Life Skills – Teenager Edition

My young teenager has big plans this summer.  He doesn’t know about them yet.  An underground network of mothers (including his) is currently conspiring to create an exhaustive list of LIFE SKILLS to be reinforced or learned this summer.

Here is the list so far with contributions from MANY.  Please tell me what to add!


1) cleaning: dusting, vacuuming, toilets, sinks, product use/avoidance

2) taking the bus/train: schedules, transfers, managing challenging situations

3) laundry: how to deal with grease, ironing, washing by hand

4) money management/budgeting

5) banking: credit/debit card, check writing

6) snail mail: where to put the stamp/addresses

7) cooking: meal planning, grocery shopping, cooking, dishes

8) rudimentary childcare: changing a diaper, Heimlich Maneuver

9) condom application: cucumbers needed

10) driving: pumping gas, checking oil, checking tire pressure

11) grilling

12) firestarting

13) manners: holding doors, opening doors, looking people in the eye, smiling

14) typing

15) conversation: eye contact, asking questions

16) talking on the phone: hello/goodbye protocol, conversing, mute button

17) internet safety

18) “feminine hygiene products”: comfort around, identification

19) CPR

20) shopping: clothes, groceries, thrift

21) sewing: replacing a button, fixing sweater hole

22) home catastrophe management: how to break/jump out a window, turn off gas/water, call 911

23) occasion clothing: what to wear to a wedding/funeral/interview, how to tie a tie, polish shoes

24) cultural awareness: eye contact, head covering, shoe removal, what not to say

25) sex and legality: “age of consent,” state-specific rules


Musical Moment

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6 Responses to Life Skills – Teenager Edition

  1. Betsy says:

    How to write a thank you note. I’m even ok with email for presents from people under 35. Here is the template my kids use:
    Begin by expressing your gratitude for the gift/service. Your opener is simple: “Thank you very much for ______________.” If the gift was money, use a euphemism for it. Instead of “thank you for the dough,” say “thank you for your kindness/generosity/gift.”

    2. Mention specific details about how you plan to use a gift or what you enjoyed about an experience. If you are thanking someone for holding an event like a party or dinner, be specific about what you enjoyed about it. If you are thanking someone for a gift, tell the note’s recipient how you plan to use it. This is true even for a monetary gift; tell the giver what you plan to spend it on or what you’re saving for.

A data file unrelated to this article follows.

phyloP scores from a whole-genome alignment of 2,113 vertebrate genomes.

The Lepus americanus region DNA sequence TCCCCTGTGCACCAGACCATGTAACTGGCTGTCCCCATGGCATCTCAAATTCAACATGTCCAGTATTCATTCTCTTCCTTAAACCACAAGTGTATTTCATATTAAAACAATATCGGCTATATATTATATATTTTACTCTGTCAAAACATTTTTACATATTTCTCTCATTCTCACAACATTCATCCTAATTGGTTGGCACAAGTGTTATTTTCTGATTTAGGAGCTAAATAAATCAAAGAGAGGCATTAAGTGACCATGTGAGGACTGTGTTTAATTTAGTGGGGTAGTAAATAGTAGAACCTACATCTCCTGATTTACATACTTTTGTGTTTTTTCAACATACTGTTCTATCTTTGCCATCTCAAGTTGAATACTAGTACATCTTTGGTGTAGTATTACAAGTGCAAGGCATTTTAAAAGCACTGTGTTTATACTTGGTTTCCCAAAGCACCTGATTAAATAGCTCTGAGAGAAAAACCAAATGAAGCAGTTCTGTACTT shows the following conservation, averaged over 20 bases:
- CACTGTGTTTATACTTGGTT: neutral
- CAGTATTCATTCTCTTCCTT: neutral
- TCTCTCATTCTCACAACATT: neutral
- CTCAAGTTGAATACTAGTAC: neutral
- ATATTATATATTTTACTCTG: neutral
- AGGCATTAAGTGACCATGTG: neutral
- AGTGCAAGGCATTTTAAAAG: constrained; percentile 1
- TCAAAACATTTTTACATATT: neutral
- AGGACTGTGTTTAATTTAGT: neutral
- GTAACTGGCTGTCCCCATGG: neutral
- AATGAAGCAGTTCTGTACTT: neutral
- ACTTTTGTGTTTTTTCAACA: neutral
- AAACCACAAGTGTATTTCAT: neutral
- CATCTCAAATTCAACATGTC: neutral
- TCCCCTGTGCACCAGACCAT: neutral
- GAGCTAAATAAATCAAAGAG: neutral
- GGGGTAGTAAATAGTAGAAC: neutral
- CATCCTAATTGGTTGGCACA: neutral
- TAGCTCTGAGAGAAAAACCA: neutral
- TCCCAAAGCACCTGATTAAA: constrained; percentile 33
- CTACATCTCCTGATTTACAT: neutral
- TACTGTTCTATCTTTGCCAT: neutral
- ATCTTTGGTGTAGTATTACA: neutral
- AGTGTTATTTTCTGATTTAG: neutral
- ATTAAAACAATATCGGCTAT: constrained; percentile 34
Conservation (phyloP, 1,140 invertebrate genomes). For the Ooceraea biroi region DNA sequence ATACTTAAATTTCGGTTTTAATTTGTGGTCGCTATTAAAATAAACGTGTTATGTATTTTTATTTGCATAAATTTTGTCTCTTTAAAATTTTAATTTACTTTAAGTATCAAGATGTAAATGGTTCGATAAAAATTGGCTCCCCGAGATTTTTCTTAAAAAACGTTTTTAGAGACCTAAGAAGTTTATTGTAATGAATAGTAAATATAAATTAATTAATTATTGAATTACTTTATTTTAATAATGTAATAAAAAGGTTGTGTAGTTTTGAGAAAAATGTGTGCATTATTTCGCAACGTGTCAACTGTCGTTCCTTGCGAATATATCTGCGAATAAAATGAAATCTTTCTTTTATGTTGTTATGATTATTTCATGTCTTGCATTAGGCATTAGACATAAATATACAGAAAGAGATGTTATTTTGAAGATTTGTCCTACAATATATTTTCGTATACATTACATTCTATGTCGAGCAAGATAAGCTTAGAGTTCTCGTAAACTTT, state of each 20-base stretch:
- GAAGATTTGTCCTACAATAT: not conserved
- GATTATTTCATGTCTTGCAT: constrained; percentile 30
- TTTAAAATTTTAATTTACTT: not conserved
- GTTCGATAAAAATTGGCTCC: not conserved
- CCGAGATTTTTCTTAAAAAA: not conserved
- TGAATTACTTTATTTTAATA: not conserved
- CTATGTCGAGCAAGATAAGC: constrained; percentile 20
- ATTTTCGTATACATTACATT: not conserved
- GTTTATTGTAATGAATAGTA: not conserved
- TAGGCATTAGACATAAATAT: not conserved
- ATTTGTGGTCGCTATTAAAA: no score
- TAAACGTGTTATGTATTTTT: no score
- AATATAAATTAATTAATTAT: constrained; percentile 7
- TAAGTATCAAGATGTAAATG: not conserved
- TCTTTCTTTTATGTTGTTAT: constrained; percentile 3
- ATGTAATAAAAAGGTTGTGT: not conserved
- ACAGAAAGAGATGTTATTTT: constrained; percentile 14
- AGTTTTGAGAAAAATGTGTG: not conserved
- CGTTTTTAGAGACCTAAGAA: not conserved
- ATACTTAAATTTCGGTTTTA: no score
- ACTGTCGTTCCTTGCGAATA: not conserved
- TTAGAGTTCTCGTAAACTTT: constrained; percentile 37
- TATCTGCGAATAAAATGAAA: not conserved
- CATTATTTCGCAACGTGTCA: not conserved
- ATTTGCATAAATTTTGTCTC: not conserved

3. For some recipients, add some news about your life. This isn’t always appropriate; obviously if you’re writing a thank you note for say, a job interview, you don’t want to tell them how you recently caught a two-foot bass. But if you receive a gift in the mail from people who see you infrequently and who would like to know more about what’s going on in your life (read: your grandparents), give a brief sketch about what you’ve been up to recently. You know Aunt Myrtle will love it.

    4. Close by referencing the past and alluding to the future. If the person gave you the gift at a recent event, write, “It was great to see you at Christmas.” Then say, “I hope we all can get together again next year.” If the person sent the gift in the mail, and you see them infrequently, simply write, “I hope to see you soon.”

    5. Repeat your thanks. “Thank you again for the gift,” makes the perfect last line.

    6. Valediction. Valedictions are the words or phrases that come before your name. The hardest part of a thank you note is often choosing a valediction that appropriately conveys the level of your relationship with the recipient. “Love” can sometimes seem too gushy and “Sincerely” can seem too formal. If your affections fall somewhere between those two expressions, here are some neutral valedictions that can fit a wide variety of situations and relationships:

    Yours Truly
    Best Regards

  2. Betsy says:

    I need to note that I copy and pasted this several years ago and keep it in my draft folder, it is from:

    Art of Manliness is a delightful site by the way. Occasionally goes off on things I’m not particularly interested in, but I’ve used it several times as a source of teaching things to kids.

  3. Sue says:

    I have a friend who refers to this as her launch list for her teens. What they need to know to launch into the world. For cooking she includes one main dish for everyday, and one dish that they’ll feel good serving to company.

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